3 meaningful ways you can help to calm the developing teenage brain

3 meaningful ways you can help to calm the developing teenage brain

How do you respond to a teenager on an emotional rollercoaster ride? How do you react to a teenager who feels totally lost? How do you encourage a teenager who ‘appears’ not to want encouragement? Can you remember how you were as a teenager with all your emotions flying all over the place? How did you deal with those times? These are interesting questions, though, to put us at ease, the teenage emotional rollercoaster ride is normal while the brain is still developing. Within the limbic system of an adolescent, the Amygdala, which prioritizes and learns our human survival and emotional messages (Desautels, 2016) is in full flow while the brain is developing. This area, which is involved in instinctive, impulsive, emotional and aggressive reactions (Karen Young) needs to be quieted, so that the developing Prefrontal Cortex, the area above our eyes and behind the forehead, which plays a key role in impulse control, decision-making and future planning, can come more and more into play and help us make good decisions while it is being structured and wired up as a result of our learning and experiences.  The Prefrontal Cortex will only be fully developed when we are in our mid-20s. It is interesting reading the stories of ‘successful’ teenagers or those who have scaled dizzy heights with some incredible talents. Most have worked hard or trained hard to achieve their success, yet many have no idea how to deal with their fame, partly because their brains are still developing and they probably do not receive the best mentoring to keep their feet well grounded. One point is abundantly...
How you can stay connected to young people

How you can stay connected to young people

Are there days when you wonder where your teenage child has come from? Or which side of the bed he or she climbed (or fell!) out of in the morning? Chances are they’re just being normal. Or, as a mentor, are there days when you wonder if you are achieving anything in your mentoring relationship? With so much going on in those young lives and the brain still developing, sometimes we just need to remember to stay focused and keep on keeping on being the loving parents and supportive and encouraging mentors we are. Maybe you need some user-friendly tips to encourage you? 20 meaningful ways to stay connected to young people So, here’s a summary of some research I did. 20 meaningful ways to stay connected to our young people, in no particular order, that overlap with many thoughts and ideas linked to the Spirit of Mentoring. We should spend time with our children, especially when we would rather be doing something else. Invest energy when we are exhausted; take family holidays together as much as possible. Remember, there are some key skills our children need in the 21st Century, which Schools might not be paying enough attention to: public speaking, management of time, relationship building skills, negotiation and resolving conflict skills. The mentoring relationship could enhance many of these. Bite our tongues when we want to lash out. Take a deep breath and count SLOWLY to 20 when we want to scream. Keep telling our children that we love them unconditionally and nothing will ever change that – be honest and authentic at all times. Tell our children...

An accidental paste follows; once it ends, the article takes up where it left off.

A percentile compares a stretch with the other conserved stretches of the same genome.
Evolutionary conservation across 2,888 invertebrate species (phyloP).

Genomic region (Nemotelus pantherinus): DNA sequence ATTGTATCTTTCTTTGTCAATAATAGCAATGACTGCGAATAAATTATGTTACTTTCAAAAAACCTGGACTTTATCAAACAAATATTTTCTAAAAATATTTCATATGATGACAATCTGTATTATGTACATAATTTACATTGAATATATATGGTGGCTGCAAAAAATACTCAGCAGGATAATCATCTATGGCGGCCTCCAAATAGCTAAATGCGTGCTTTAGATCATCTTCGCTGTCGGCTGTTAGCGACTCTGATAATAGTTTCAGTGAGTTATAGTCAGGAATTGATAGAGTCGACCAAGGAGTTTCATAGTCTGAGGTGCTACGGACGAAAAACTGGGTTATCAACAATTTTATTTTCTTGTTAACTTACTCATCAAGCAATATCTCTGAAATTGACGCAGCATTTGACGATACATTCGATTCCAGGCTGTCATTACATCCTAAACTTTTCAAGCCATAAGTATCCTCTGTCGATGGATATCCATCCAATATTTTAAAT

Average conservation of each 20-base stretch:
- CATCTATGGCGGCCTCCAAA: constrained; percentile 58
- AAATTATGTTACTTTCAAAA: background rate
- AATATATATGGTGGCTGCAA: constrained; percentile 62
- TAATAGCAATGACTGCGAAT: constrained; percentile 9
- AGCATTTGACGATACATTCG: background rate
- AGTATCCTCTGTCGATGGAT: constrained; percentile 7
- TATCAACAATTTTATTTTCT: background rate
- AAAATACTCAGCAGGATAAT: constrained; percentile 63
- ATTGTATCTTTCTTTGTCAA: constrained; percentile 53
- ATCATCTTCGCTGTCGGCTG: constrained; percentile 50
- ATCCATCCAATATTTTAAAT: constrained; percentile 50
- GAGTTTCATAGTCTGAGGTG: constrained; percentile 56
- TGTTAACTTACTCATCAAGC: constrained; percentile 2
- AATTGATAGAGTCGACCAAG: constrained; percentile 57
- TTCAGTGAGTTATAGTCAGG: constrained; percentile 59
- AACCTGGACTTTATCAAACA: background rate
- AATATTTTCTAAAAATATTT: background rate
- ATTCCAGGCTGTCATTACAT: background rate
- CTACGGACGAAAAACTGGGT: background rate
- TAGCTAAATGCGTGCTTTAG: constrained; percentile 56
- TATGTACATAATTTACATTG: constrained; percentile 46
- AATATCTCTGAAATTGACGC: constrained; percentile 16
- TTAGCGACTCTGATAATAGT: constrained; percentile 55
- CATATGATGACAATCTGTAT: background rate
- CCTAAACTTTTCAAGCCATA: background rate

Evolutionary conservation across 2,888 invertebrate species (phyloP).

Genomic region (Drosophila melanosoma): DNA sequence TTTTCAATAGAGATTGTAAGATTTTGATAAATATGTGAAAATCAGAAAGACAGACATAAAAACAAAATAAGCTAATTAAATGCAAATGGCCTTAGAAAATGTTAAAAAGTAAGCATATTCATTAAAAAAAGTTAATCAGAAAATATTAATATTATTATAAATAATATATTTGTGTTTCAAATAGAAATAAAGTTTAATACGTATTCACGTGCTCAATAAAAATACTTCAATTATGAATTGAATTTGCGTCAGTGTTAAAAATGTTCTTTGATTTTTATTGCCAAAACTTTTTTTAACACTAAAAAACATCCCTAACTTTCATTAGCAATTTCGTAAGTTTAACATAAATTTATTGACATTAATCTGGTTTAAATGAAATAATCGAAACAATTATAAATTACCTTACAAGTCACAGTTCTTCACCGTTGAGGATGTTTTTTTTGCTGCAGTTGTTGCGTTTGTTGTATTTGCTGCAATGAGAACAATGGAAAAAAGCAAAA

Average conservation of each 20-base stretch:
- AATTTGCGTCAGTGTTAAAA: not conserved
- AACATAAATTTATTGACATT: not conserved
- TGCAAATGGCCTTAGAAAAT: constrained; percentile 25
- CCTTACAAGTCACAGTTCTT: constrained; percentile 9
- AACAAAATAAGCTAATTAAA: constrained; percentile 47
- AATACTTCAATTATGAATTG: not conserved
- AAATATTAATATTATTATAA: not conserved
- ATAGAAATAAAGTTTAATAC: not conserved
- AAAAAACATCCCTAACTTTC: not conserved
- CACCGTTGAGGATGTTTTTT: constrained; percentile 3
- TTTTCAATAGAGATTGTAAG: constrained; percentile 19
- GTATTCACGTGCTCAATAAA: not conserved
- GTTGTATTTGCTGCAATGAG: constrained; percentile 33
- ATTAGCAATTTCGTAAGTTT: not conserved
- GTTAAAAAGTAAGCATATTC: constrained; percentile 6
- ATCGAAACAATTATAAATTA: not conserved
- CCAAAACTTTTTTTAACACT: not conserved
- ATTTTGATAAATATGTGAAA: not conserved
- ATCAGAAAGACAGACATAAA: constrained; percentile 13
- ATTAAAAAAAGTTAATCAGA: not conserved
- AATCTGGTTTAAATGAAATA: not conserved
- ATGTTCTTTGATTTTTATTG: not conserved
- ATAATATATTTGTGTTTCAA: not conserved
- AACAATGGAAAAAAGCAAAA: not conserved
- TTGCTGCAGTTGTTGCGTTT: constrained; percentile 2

How you can nurture and encourage teenagers to become mentally strong

How you can nurture and encourage teenagers to become mentally strong

How much support did you have around you when you were a teenager? What did that scaffolding look like, feel like and sound like? Who were the people who provided that scaffolding? What qualities or characteristics did they display in their relationship with you? Perhaps you need some positive signs to look out for? While working in my home office a while ago, I looked out to see a painter – probably in his 30s – sitting on the scaffolding opposite our apartment taking a selfie! A quick adjustment of the T-shirt, fingers repositioning the hair, seated upright – mobile phone at the ready, a smile and click! Great selfie which was quickly sent to a friend, a loved one? Four storeys up. Beautiful sea view with that perfect autumn day framed by a cloudless, brilliant blue sky. The scaffolding was secure, strong, supportive, enabling this special moment in a painter’s day to occur. He felt safe. That got me thinking about the signs of a mentally strong teenager and the scaffolding that supports him/her so that he/she would always feel safe and secure. I have spent many months collating years and years of adolescent research and, more recently, linking this research to the latest adolescent neuroscience research. This research has reiterated how important it is for youth to have significant adults as their non-judgmental Cheerleaders to walk alongside them during a critically important season of their lives while their brains are developing. 15 signs of mentally strong teenagers As these meaningful relationships are developed and the significant adult takes on an encouraging and nurturing role, here are 15...